High court strikes down anti-pornography law
WASHINGTON – A long legal drive to shield children from sexually explicit material on the Web ended in failure Wednesday when the Supreme Court let a 10-year old anti-pornography law die quietly.
In striking down the law on free-speech grounds, judges said parents can protect their children on their own by installing software filters on their computers.
But fewer than half of parents do so, Bush administration lawyers had argued in an effort to revive the law.
Anti-pornography activists said the court’s action, coming a day after President George W. Bush left office, signaled an end to the government’s bid to restrict pornography on the Web.
“The timing puts an exclamation point on it. There’s very little reason for hope on this issue,” said Patrick Trueman, a Virginia lawyer who headed the Justice Department’s anti-pornography unit from 1988 to 1993. “I don’t think Congress will try again to protect children from pornography,” he said.
The Supreme Court had struck down an even broader law passed in 1996 that restricted “indecency” on the Internet. Following that ruling in 1997, Congress tried again with a narrow measure that targeted commercial purveyors of pornography on the Web. It was signed into law by President Bill Clinton late in 1998.
The Child Online Protection Act made it a crime to put sexually explicit material on a Web site for commercial gain unless the sponsor used some means to keep out minors. It never went into effect, however.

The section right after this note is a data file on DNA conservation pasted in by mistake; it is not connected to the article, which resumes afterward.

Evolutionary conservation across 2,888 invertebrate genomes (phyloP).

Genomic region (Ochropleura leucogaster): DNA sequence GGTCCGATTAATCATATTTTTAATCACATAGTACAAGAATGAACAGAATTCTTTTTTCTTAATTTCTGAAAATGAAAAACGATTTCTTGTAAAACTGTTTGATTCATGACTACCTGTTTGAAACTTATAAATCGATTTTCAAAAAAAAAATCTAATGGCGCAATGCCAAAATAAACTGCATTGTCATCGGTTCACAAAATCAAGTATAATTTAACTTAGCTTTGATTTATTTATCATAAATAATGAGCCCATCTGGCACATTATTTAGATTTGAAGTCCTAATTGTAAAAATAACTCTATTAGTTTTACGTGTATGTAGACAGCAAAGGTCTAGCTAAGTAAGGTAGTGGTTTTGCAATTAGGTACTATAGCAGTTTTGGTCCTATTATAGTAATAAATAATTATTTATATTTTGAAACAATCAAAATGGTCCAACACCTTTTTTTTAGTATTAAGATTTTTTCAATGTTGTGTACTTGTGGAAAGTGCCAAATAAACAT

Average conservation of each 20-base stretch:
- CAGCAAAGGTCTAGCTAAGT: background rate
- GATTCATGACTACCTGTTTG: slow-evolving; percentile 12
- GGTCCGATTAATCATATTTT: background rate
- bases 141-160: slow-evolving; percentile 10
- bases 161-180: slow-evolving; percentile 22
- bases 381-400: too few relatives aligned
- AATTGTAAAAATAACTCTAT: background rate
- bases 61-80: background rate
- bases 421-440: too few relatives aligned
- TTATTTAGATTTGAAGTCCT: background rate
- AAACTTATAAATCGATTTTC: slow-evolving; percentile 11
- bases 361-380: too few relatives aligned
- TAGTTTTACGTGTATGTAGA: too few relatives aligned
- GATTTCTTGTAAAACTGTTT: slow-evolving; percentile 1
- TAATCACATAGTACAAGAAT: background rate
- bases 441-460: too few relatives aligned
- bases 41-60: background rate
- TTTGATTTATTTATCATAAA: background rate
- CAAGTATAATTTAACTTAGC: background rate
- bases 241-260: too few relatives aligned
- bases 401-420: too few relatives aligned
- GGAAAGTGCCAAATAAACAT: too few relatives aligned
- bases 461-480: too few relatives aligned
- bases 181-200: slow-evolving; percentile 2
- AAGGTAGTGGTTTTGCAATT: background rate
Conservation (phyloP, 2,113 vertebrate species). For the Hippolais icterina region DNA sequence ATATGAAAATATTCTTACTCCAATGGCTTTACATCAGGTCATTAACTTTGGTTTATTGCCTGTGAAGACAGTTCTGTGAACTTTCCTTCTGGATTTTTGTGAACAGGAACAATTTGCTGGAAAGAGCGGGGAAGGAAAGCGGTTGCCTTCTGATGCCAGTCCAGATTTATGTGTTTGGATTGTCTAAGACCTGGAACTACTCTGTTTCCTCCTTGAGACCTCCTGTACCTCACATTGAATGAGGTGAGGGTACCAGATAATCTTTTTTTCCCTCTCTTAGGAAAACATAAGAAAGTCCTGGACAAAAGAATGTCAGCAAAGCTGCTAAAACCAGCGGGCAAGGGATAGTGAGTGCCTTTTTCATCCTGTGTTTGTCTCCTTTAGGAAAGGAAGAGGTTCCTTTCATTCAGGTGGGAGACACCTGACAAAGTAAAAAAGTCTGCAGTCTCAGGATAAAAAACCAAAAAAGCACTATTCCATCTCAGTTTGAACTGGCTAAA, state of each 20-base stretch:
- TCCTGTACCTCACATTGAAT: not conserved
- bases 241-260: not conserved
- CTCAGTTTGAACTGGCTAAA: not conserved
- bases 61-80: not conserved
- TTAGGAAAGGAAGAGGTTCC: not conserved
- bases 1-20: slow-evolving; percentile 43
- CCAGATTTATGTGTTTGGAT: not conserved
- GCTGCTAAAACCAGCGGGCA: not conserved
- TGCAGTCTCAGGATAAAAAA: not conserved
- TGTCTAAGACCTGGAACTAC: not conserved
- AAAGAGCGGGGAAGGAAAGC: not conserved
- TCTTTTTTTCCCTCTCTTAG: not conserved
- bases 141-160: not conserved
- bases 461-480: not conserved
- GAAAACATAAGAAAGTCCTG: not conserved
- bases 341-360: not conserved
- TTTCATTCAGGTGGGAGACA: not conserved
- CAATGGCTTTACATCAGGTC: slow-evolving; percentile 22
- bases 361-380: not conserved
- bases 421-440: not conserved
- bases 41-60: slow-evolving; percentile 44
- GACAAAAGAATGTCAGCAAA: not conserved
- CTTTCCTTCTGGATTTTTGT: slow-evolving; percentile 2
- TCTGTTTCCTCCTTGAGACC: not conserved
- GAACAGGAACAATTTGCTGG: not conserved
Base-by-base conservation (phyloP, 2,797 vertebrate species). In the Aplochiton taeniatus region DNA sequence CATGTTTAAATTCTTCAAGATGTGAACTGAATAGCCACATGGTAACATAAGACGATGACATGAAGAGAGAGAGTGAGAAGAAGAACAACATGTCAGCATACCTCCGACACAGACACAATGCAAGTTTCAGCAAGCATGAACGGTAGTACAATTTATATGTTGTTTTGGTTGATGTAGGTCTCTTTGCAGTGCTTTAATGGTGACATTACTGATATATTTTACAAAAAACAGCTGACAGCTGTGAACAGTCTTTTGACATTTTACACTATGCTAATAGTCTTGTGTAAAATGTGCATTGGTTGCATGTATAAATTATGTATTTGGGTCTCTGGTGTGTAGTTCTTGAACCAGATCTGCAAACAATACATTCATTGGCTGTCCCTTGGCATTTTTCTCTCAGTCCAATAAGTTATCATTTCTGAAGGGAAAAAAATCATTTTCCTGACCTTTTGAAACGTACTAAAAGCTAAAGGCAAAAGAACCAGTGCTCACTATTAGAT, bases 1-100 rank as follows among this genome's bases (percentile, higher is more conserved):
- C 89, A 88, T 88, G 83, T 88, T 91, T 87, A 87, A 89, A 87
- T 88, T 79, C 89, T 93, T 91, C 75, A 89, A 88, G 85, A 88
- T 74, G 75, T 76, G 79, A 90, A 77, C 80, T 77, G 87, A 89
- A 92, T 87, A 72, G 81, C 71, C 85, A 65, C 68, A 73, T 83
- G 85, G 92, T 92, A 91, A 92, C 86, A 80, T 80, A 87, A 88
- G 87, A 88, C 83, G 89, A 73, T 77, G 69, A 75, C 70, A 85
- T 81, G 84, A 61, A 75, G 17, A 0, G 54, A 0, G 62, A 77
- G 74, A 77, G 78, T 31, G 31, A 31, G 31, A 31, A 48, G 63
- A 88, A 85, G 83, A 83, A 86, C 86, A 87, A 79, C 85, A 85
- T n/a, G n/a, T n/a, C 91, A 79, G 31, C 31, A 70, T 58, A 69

Judges repeatedly cited free-speech grounds and blocked it from being enforced.
The Supreme Court in 2004 said the law violated the First Amendment because it would crimp the rights of millions of adults. In a 5-4 decision, the justices sent the case back to a lower court in Philadelphia to decide if software filters were effective in screening out sexually explicit material.
Last year, the U.S. appeals court in Philadelphia struck down the law as unconstitutional, saying the software filters were “equally effective” as a means of protecting children from online pornography.
In October, however, Bush administration lawyers disputed that claim and appealed to the Supreme Court. If the law were finally struck down, it “would leave millions of children unprotected from the harmful effects of the enormous amount of pornography on the World Wide Web,” they said.
Countering that contention, the American Civil Liberties Union said the challenged law would crimp free speech on the Web for adults and would not shield children, since at least half of the sexually explicit Web sites are outside the United States.
The justices considered the appeal in two closed-door meetings in recent weeks. They issued a brief order Wednesday dismissing the case of Mukasey v. ACLU without comment.